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Olympians vs Paralympians

Sentinel Digital DeskBy : Sentinel Digital Desk

  |  29 Sep 2016 12:00 AM GMT

The Rio Games are over, both the Olympics and Paralympics versions. But a controversy has begun in India over the differential treatment handed out to para-athletes, as compared to their able-bodied counterparts. The country went gaga over a silver and a bronze won by its women participants at the Rio Olympics. Having saved their country the blushes of a medal drought, shuttler PV Sindhu and wrestler Sakshi Malik are rightfully basking in the acclaim. Generous cash rewards, plots of land, luxury cars and lucrative endorsement deals have come their way. Sindhu is in a happy position with over 16 top ranking companies said to be vying to get her endorse their products. So much so, that the sports marketing firm maging her brand profiling and licensing — has been hard at work whittling down the number of competitors while extracting the best possible deals. The upshot is that silver winner Sindhu has struck gold by bagging a total Rs 50 crore endorsement deal for three years from nine companies. This is supposedly the best deal a non-cricketing sportsperson has been able to mage in this country. To her credit, the Hyderabad-based shuttler has reportedly made it clear that she will not endorse brands with ‘negative’ influence like cola brands; she will also allot limited time for commercials so as not to affect her training. As for Sakshi Malik, she has been appointed wrestling director of a university in her home-town Rohtak and showered with cash rewards totaling more than Rs 5 crore. Earlier Olympic medalists like shooters Rajyavardhan Rathore or Abhiv Bindra were not very successful on the endorsement front, though shuttler Sai Nehwal and boxer Vijender Singh did much better. While Sindhu, Malik, gymst Dipa Karmakar and shooter Jitu Rai received Khel Rat awards recently, Dipa’s coach BS ndi and Sindhu’s coach Pullela Gopichand too were honored with Drocharya awards.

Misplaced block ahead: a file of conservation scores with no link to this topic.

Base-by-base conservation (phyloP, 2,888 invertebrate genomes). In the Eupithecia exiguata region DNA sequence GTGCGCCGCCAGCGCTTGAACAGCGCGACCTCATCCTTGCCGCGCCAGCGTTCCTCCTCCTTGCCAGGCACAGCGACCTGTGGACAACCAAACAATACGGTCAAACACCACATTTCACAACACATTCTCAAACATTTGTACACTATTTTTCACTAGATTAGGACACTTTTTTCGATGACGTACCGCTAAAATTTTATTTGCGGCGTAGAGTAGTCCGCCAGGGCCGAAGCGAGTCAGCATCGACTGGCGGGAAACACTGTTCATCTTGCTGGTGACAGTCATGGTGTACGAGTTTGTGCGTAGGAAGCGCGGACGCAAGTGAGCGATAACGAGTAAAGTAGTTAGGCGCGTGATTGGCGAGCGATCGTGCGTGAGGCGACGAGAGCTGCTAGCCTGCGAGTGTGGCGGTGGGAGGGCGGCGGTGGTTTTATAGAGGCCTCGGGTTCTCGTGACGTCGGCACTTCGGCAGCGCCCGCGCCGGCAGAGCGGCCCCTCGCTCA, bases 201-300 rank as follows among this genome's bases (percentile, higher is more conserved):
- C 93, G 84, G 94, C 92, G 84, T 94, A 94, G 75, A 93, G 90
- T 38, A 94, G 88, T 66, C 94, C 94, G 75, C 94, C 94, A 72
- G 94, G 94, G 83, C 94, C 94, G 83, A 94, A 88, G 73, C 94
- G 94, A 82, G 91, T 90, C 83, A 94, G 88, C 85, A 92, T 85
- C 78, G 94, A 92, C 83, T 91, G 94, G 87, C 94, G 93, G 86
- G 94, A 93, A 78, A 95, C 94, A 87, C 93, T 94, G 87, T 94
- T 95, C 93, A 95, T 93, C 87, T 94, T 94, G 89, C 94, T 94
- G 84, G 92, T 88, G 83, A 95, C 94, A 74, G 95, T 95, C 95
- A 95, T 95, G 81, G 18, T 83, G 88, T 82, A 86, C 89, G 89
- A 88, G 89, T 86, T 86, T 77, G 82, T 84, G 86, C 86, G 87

The country needs to nurture its sportspersons and reward them handsomely, for they can make hay only in the all-too-brief period the sun shines on their careers. Apart from cricketers, most able-bodied sportspersons in India face an uphill battle to survive in their sunset years, with little opportunities coming their way to be involved in coaching or sports administration. And now a debate has begun whether our Paralympic athletes should be treated at par with our Olympians. After all, Rio witnessed the best ever medal haul by Indians in a Paralympics campaign, with two golds, a silver and a bronze. To be fair, the Sports Ministry has announced Rs 75 lakh cash reward for men’s high jump T-42 gold medalist Mariyappan Thangavelu, along with Rs 30 lakh for bronze winner Varun Singh Bhati in the same event. But the country is yet to properly appreciate the magnitude of Devender Jhajharia’s golden effort in men’s javelin throw in which he broke his own world record set in the 2004 Paralympics at Athens. Then there is Deepa Malik, silver medalist in the shot put event and the first Indian woman to win a Paralympic medal. Jhajharia lost an arm in a childhood accident, Thangavelu’s leg was crushed under a bus, Deepa is wheelchair-bound. Prime Minister rendra Modi made a warm gesture by hosting the four Paralympic medalists at his residence, while the Sports Ministry has recommended them for the Padma awards this year, apart from cash rewards on par with Olympic medalists. More importantly, Sports Minister Vijay Goel recently announced that Paralympics winners too can qualify for the Khel Rat awards — as of now, only Olympic medal winners automatically qualify for the Khel Rat. But overall, the craze among state governments to honour Paralympian winners was conspicuously missing. Will our corporates, so crazy to rope in Olympians as brand ambassadors, offer even a middling job to a promising para-athlete? The only reason their accomplishments this year got some publicity was due to social media. The fact remains that most people in our country fail to appreciate the significance of a Paralympic medal, as much as an Olympic one. It all boils down to the pervasive lack of a sporting culture, the incomprehension of how difficult sports is at the higher levels, more so for athletes battling disabilities. This, combined with the deep-rooted social bias against the differently-abled, is what makes it a thankless struggle for para-athletes. This is where we need to take a leaf out of the book of sporting powers like USA, Australia and now Britain, where para-athletes get the respect, support and recognition they so richly deserve.

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